The Profession

LSO in need of revamp: Lesage

By Staff

The recent announcement by the Law Society of Ontario (LSO) that it's raising its annual fees for lawyers in 2019 is yet another example of how the organization appears oblivious to the plight of its members, Toronto litigator Michael Lesage tells

While the increase is modest — another $18 a year for lawyers, bringing the total to $2,201 — fees are already too high, says Lesage, who practises insurance, business law, personal injury, malpractice and other liabilities at Michael’s Law Firm.

“A few years ago, Canadian Business published statistics showing the median salary of a lawyer is about $80,000 a year,” he says. “That’s lower than other professionals who also pay lower fees to their professional bodies. For example, dentists pay $200 a year while doctors pay $1,725. Why are lawyers paying so much which is out of line with our income?”

Not all lawyers charge $1,000 an hour and occupy swanky offices on Bay St., Lesage says. The vast majority of Ontario’s lawyers work long hours for much less than people assume, particularly once they cover even modest overheads such as an office and other expenses like Errors and Omissions insurance, he says.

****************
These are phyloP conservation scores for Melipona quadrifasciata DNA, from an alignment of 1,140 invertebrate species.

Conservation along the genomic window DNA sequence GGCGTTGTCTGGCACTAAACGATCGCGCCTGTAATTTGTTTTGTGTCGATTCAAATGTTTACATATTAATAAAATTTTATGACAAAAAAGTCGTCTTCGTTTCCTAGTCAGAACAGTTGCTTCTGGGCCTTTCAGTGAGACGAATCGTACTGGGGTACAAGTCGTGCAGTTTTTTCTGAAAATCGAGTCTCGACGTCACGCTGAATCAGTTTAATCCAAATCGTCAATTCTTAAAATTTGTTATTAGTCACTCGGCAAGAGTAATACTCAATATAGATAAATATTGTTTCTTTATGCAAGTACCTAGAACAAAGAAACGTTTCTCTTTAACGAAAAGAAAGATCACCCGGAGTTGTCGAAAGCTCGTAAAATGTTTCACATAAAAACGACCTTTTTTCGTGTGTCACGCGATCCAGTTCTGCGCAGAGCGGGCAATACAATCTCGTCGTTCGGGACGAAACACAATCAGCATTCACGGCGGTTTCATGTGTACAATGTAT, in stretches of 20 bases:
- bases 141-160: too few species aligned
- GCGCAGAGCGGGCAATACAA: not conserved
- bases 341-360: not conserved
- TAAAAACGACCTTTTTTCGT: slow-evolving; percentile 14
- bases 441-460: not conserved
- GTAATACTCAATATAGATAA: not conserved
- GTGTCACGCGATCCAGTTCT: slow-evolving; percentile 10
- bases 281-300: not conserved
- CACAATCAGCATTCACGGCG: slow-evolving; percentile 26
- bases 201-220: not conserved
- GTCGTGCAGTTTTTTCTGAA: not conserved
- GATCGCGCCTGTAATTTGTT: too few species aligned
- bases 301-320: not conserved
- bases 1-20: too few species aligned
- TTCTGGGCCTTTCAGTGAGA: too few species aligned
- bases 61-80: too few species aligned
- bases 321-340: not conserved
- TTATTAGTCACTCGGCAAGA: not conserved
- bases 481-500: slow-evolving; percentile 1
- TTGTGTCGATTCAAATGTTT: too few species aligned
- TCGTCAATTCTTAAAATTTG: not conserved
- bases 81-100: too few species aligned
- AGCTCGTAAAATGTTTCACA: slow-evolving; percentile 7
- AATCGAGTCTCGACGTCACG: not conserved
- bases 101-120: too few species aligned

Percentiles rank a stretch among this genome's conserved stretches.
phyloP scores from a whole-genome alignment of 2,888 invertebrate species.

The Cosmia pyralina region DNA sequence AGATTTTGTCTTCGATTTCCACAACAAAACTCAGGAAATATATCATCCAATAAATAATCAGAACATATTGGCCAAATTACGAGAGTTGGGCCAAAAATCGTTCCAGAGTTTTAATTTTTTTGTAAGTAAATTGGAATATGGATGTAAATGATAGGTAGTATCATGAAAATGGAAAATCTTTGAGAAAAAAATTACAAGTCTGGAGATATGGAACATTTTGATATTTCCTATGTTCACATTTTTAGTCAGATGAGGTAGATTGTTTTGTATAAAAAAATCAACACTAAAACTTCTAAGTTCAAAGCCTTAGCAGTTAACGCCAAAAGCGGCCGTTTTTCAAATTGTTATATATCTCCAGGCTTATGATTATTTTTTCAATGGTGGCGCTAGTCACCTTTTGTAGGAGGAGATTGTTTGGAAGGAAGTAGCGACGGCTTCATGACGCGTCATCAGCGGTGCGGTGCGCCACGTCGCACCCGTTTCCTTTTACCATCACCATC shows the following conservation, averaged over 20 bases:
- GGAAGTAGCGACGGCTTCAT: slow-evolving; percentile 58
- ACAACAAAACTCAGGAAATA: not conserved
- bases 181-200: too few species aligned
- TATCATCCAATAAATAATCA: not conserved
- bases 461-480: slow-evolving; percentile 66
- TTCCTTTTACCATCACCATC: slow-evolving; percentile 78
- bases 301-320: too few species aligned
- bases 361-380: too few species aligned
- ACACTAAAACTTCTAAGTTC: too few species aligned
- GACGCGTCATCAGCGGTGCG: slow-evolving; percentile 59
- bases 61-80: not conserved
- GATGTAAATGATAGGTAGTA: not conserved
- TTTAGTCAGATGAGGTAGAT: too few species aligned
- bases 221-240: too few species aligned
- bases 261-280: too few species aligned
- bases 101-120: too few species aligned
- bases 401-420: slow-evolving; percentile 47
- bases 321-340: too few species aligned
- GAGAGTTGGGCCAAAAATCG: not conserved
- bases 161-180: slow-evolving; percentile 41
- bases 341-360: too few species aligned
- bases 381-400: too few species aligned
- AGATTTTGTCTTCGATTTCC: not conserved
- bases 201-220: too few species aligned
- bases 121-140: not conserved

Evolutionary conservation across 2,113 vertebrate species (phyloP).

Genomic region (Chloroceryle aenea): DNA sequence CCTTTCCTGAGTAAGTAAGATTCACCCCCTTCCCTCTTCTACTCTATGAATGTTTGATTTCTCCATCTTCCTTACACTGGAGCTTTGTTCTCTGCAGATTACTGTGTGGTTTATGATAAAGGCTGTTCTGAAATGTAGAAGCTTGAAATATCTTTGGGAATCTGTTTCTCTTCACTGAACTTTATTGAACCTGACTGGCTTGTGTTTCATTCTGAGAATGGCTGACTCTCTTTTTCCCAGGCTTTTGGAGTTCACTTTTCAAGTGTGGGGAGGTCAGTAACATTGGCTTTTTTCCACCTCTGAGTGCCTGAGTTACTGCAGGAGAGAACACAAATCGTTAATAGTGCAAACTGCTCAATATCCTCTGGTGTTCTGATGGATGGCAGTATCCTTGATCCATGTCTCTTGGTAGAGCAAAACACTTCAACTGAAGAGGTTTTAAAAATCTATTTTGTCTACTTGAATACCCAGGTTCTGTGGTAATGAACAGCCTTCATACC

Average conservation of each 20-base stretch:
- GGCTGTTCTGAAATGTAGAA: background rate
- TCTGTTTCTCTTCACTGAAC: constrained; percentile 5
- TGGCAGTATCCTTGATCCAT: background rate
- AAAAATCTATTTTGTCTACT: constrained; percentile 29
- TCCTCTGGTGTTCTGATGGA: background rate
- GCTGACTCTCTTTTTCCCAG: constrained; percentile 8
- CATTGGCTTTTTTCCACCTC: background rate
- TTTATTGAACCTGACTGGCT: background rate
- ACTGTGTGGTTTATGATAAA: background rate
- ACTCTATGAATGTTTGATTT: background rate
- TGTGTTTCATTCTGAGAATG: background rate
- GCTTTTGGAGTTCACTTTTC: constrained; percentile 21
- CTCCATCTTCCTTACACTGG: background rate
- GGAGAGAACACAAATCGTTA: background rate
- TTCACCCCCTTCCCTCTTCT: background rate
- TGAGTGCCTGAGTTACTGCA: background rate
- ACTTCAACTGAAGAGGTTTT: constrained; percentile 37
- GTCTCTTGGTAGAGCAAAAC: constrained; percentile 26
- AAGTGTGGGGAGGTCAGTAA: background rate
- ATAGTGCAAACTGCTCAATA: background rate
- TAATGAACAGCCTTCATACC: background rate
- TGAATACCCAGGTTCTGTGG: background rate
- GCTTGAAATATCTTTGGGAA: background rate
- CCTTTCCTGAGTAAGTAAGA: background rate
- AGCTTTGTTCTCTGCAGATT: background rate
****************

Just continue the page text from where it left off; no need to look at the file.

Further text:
“On top of that, we have to spend two unpaid days a year undergoing mandatory continuing education,” Lesage says.

The LSO says the fees cover “continued implementation of recommendations from the Indigenous Review Panel and the Indigenous Framework, continued support for the regulator’s public awareness campaign, improvements to the Practice Management Helpline, and development of a new licence for the provision of some family law legal services.”

Lesage, who is seeking election to the LSO’s governing body, says restructuring is needed, adding that it’s time to bring fiscal responsibility to the organization.

He wants to see tougher bar exams and fewer of them to slow the entry of new lawyers into the profession, saying there are already too many to meet the declining demand.

“Simply put, there are too many lawyers in Ontario and adding to the supply just doesn’t make sense for anyone — not the profession nor the clients,” says Lesage

“I will push common-sense solutions, such as using technology to allow lawyers to save time and money, which also benefits the public,” he says. “I will also push for belt-tightening at the LSO, including fewer Call to the Bar ceremonies.”

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